Collection: Queen of Jeans

All Again. That’s the title of the upcoming full-length record from Philadelphia’s Queen of Jeans. The LP tracks an entire arc that, by the final hazy vibrato wash of “Do It All Again,” bleeds back into the ambient first seconds of the record. “Thought I’d call tonight, hear how you’re dealing,” Miriam Devora sings to a distant lover on opener “All My Friends” in a neon-lit, melancholy tenor, the precise sound of lonesome love. The full band joins her in a beautiful night time sway, but it’s still no use: “I got all my friends around, but I’m not home til I’m alone with you.”

The rest of the record follows this relationship as it tumbles through loneliness and longing, to elation and joy, to pain and anger, and finally to its foggy close, where Devora admits, “If I got to do it all again, I’d find you there like I did back then.”

Releasing on Memory Music, All Again is principally an enveloping, rich indie-rock record, changing dance partners between cheek-to-cheek ’60s pop sweetness, ’90s alt-rock dirt, spacious and pained emo, and the songcraft and melodicism of the sharpest acoustic singer-songwriter acts. Devora (vocals, guitar, keys) and Matheson Glass (lead guitar, piano) took extra care this time to create a Queen of Jeans full-length that reflected in sound and structure the emotional depths they were exploring.

It’s the first time since their 2015 debut, Dig Yourself, that they’ve had a full band, with drummer Patrick Wall and bassist Andrew Nitz, to build with. Where on releases like 2022’s sparkling lockdown-pop Hiding In Place Devora and Glass had gone into producer and mix/master engineer Will Yip’s Studio 4 with sketches and worked with Yip to arrange the songs in studio, this time, they went in with a complete vision for the record. That allowed them to use studio time to expand the record’s sonic boundaries. “We had a lot more room to play with some of the ear candy we’ve always wanted to explore and get weirder in the studio,” says Glass.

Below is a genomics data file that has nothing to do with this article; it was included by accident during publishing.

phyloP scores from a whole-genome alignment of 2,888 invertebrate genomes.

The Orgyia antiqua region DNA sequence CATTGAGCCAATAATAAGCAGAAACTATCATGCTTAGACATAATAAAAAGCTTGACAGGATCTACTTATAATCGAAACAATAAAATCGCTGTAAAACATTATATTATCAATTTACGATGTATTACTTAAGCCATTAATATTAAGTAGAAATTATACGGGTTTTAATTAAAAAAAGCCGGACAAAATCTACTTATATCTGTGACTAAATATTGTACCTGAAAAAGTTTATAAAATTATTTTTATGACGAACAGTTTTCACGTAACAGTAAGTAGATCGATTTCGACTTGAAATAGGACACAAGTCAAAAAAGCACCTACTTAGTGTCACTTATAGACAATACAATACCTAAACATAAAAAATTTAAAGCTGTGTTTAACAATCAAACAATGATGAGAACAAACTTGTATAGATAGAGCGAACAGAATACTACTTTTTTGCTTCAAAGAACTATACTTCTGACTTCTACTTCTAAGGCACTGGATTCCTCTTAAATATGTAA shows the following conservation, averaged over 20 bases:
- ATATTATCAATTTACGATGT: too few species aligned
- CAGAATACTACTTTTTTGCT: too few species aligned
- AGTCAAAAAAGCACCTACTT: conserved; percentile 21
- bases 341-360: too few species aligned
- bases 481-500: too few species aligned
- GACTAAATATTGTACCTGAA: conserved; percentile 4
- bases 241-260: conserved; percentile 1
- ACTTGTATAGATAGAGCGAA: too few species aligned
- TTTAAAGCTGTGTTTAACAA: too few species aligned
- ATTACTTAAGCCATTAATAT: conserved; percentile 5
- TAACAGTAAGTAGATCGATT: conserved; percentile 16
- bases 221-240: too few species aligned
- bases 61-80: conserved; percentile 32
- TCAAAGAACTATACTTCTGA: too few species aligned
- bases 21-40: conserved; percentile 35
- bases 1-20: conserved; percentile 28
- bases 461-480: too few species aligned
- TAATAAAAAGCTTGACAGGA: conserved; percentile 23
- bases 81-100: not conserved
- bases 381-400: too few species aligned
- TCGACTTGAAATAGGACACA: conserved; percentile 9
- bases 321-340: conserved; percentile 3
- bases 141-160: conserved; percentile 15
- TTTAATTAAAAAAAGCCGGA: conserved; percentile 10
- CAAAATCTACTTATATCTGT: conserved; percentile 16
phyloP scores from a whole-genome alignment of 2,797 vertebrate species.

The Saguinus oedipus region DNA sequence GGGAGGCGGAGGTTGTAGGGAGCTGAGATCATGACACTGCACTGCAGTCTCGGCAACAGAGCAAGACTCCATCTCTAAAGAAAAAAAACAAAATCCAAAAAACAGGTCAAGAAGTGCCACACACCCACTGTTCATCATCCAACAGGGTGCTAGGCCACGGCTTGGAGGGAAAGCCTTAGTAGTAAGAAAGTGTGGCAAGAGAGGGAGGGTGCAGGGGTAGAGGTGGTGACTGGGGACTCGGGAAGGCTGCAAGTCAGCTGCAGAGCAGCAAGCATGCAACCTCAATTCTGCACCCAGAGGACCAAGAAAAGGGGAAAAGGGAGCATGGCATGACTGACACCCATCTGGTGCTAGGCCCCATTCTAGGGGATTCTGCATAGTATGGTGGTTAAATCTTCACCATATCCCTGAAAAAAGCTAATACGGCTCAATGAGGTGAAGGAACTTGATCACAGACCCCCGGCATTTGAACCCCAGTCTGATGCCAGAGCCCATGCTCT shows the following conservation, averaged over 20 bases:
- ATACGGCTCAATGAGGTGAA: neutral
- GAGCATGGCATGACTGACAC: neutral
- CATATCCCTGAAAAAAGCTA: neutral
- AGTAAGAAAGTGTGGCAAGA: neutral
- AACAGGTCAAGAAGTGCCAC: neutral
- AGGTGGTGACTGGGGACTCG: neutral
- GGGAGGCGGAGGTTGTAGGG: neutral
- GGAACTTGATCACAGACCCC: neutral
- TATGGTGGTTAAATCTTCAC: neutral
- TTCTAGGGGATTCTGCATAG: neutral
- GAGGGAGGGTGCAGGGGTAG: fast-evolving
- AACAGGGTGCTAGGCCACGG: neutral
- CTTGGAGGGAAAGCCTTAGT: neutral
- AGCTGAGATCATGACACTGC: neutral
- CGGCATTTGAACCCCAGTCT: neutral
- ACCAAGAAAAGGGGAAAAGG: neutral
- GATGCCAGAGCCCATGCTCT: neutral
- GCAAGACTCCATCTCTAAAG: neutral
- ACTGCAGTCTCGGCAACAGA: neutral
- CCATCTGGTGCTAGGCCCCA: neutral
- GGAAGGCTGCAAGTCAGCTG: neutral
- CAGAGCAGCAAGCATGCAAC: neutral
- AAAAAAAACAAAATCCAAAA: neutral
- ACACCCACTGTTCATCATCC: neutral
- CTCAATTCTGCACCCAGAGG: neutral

Those elements lend a physicality and playfulness to the memory and emotions that unfurl through All Again. “We’re trying to tell the story of when you look back at an important relationship,” says Glass. “Years go by, and the more you reflect on it, it becomes more warped and the facts become a little bit more murky. We wanted to play with that and get surreal with the story.” (Literally: listen for a “monster” voice in the already-released banger “Karaoke.”) The record’s artwork, conceptualized by Devora, renders this idea with devastating clarity.

“It starts and ends at these bookends,” Devora explains of the first and last songs, but the bookends—and really, most of the spaces along the way—could be the beginning or the end, depending on how and when you hear them. Devora wrote “All My Friends” while Glass was away working another tour. It’s a sweet, intimate love song, but in context on All Again, it’s also an introduction to the record’s story. Many of the songs follow this example: personal experiences that are recontextualized in a semi-fictional narrative.

Lead single “Horny Hangover” is destined for a spot in the messy situationship canon with its instant-anthem chorus: “I get a horny hangover every time you cross my mind,” Devora groans, the victim of irrepressible magnetism. The slow heartache waltz of “All My Friends” will release next, followed by “Bitter Pill,” a driving churn of overdrive and charged drums that backdrop a turn in the story, where sadness and denial mutate into anger. “You’re like, ‘Fuck you, your best friends, everyone who is related to you,’” explains Devora. This phase continues on “Go Down Easy,” a heavy look at abuse and substance use that recasts queer relationships with nuance and humanity. This one, too, is destined for live sing-alongs, with its delicious gang-chant: “God damn you, and I mean it!”

After the heart-pounding indie-rock romance of “Last To Try” comes the woozy, lovesick closer, “Do It All Again.” But in these distant closing seconds, you just barely catch a hummed melody that reminds you of everything that was just experienced, and carries you back to the beginning. Even when something is over, it’s not really over, is it?